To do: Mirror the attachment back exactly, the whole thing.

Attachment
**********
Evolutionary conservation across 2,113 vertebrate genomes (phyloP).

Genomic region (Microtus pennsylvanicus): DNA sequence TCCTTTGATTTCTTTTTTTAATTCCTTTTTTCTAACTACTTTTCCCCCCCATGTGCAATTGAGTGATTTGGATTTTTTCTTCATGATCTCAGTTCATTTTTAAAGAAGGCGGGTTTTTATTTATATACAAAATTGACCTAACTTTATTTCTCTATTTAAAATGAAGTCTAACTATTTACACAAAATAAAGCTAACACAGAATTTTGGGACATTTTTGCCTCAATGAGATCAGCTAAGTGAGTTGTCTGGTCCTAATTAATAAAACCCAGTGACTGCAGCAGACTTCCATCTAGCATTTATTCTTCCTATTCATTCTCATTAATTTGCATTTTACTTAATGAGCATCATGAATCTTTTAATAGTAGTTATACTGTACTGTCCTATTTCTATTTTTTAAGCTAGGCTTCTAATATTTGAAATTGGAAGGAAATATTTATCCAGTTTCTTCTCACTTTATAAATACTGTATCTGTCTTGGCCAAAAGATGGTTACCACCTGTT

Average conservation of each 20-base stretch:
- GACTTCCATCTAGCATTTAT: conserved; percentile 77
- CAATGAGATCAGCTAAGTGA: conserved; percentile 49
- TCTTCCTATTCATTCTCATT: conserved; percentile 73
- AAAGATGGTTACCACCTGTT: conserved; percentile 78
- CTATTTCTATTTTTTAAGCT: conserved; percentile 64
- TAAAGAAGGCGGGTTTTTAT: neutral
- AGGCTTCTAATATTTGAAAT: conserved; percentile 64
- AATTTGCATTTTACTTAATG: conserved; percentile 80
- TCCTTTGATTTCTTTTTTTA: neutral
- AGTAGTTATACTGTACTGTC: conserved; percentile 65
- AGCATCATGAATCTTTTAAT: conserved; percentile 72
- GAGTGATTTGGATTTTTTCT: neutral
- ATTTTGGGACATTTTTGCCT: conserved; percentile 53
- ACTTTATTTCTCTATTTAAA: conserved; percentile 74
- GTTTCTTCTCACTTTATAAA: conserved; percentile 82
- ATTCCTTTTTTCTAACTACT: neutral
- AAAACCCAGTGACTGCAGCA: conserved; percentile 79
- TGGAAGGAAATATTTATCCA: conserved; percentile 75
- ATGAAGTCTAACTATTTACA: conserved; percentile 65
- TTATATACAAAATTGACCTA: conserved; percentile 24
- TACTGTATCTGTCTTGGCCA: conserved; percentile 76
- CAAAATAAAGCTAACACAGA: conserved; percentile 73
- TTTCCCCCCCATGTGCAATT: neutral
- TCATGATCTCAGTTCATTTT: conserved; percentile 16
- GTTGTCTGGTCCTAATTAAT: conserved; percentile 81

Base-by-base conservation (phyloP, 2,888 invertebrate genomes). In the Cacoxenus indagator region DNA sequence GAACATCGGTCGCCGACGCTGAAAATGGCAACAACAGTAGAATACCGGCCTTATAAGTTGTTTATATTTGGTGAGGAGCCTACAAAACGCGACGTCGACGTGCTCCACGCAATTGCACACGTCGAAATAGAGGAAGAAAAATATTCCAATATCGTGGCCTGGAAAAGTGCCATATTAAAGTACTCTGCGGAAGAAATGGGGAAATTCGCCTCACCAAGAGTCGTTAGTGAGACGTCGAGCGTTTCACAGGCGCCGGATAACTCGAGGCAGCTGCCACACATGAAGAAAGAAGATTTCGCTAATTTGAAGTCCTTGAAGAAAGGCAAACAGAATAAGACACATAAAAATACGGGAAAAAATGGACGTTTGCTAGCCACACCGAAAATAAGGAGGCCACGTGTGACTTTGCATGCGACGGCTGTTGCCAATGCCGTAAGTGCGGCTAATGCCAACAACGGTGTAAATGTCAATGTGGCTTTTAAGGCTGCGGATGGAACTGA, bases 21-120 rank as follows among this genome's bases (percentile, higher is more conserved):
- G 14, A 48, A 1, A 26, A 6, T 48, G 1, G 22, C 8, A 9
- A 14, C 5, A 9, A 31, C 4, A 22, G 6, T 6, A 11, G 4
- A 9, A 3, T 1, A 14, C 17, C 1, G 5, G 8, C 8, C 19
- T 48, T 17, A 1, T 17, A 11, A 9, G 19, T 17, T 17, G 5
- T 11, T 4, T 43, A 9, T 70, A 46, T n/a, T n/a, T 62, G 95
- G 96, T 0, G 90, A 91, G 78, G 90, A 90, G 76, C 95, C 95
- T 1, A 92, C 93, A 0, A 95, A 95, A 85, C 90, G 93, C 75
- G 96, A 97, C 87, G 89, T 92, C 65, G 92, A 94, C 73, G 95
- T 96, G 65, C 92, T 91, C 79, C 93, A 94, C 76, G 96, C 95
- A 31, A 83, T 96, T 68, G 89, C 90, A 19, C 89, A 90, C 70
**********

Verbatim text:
Evolutionary conservation across 2,113 vertebrate genomes (phyloP).

Genomic region (Microtus pennsylvanicus): DNA sequence TCCTTTGATTTCTTTTTTTAATTCCTTTTTTCTAACTACTTTTCCCCCCCATGTGCAATTGAGTGATTTGGATTTTTTCTTCATGATCTCAGTTCATTTTTAAAGAAGGCGGGTTTTTATTTATATACAAAATTGACCTAACTTTATTTCTCTATTTAAAATGAAGTCTAACTATTTACACAAAATAAAGCTAACACAGAATTTTGGGACATTTTTGCCTCAATGAGATCAGCTAAGTGAGTTGTCTGGTCCTAATTAATAAAACCCAGTGACTGCAGCAGACTTCCATCTAGCATTTATTCTTCCTATTCATTCTCATTAATTTGCATTTTACTTAATGAGCATCATGAATCTTTTAATAGTAGTTATACTGTACTGTCCTATTTCTATTTTTTAAGCTAGGCTTCTAATATTTGAAATTGGAAGGAAATATTTATCCAGTTTCTTCTCACTTTATAAATACTGTATCTGTCTTGGCCAAAAGATGGTTACCACCTGTT

Average conservation of each 20-base stretch:
- GACTTCCATCTAGCATTTAT: conserved; percentile 77
- CAATGAGATCAGCTAAGTGA: conserved; percentile 49
- TCTTCCTATTCATTCTCATT: conserved; percentile 73
- AAAGATGGTTACCACCTGTT: conserved; percentile 78
- CTATTTCTATTTTTTAAGCT: conserved; percentile 64
- TAAAGAAGGCGGGTTTTTAT: neutral
- AGGCTTCTAATATTTGAAAT: conserved; percentile 64
- AATTTGCATTTTACTTAATG: conserved; percentile 80
- TCCTTTGATTTCTTTTTTTA: neutral
- AGTAGTTATACTGTACTGTC: conserved; percentile 65
- AGCATCATGAATCTTTTAAT: conserved; percentile 72
- GAGTGATTTGGATTTTTTCT: neutral
- ATTTTGGGACATTTTTGCCT: conserved; percentile 53
- ACTTTATTTCTCTATTTAAA: conserved; percentile 74
- GTTTCTTCTCACTTTATAAA: conserved; percentile 82
- ATTCCTTTTTTCTAACTACT: neutral
- AAAACCCAGTGACTGCAGCA: conserved; percentile 79
- TGGAAGGAAATATTTATCCA: conserved; percentile 75
- ATGAAGTCTAACTATTTACA: conserved; percentile 65
- TTATATACAAAATTGACCTA: conserved; percentile 24
- TACTGTATCTGTCTTGGCCA: conserved; percentile 76
- CAAAATAAAGCTAACACAGA: conserved; percentile 73
- TTTCCCCCCCATGTGCAATT: neutral
- TCATGATCTCAGTTCATTTT: conserved; percentile 16
- GTTGTCTGGTCCTAATTAAT: conserved; percentile 81

Base-by-base conservation (phyloP, 2,888 invertebrate genomes). In the Cacoxenus indagator region DNA sequence GAACATCGGTCGCCGACGCTGAAAATGGCAACAACAGTAGAATACCGGCCTTATAAGTTGTTTATATTTGGTGAGGAGCCTACAAAACGCGACGTCGACGTGCTCCACGCAATTGCACACGTCGAAATAGAGGAAGAAAAATATTCCAATATCGTGGCCTGGAAAAGTGCCATATTAAAGTACTCTGCGGAAGAAATGGGGAAATTCGCCTCACCAAGAGTCGTTAGTGAGACGTCGAGCGTTTCACAGGCGCCGGATAACTCGAGGCAGCTGCCACACATGAAGAAAGAAGATTTCGCTAATTTGAAGTCCTTGAAGAAAGGCAAACAGAATAAGACACATAAAAATACGGGAAAAAATGGACGTTTGCTAGCCACACCGAAAATAAGGAGGCCACGTGTGACTTTGCATGCGACGGCTGTTGCCAATGCCGTAAGTGCGGCTAATGCCAACAACGGTGTAAATGTCAATGTGGCTTTTAAGGCTGCGGATGGAACTGA, bases 21-120 rank as follows among this genome's bases (percentile, higher is more conserved):
- G 14, A 48, A 1, A 26, A 6, T 48, G 1, G 22, C 8, A 9
- A 14, C 5, A 9, A 31, C 4, A 22, G 6, T 6, A 11, G 4
- A 9, A 3, T 1, A 14, C 17, C 1, G 5, G 8, C 8, C 19
- T 48, T 17, A 1, T 17, A 11, A 9, G 19, T 17, T 17, G 5
- T 11, T 4, T 43, A 9, T 70, A 46, T n/a, T n/a, T 62, G 95
- G 96, T 0, G 90, A 91, G 78, G 90, A 90, G 76, C 95, C 95
- T 1, A 92, C 93, A 0, A 95, A 95, A 85, C 90, G 93, C 75
- G 96, A 97, C 87, G 89, T 92, C 65, G 92, A 94, C 73, G 95
- T 96, G 65, C 92, T 91, C 79, C 93, A 94, C 76, G 96, C 95
- A 31, A 83, T 96, T 68, G 89, C 90, A 19, C 89, A 90, C 70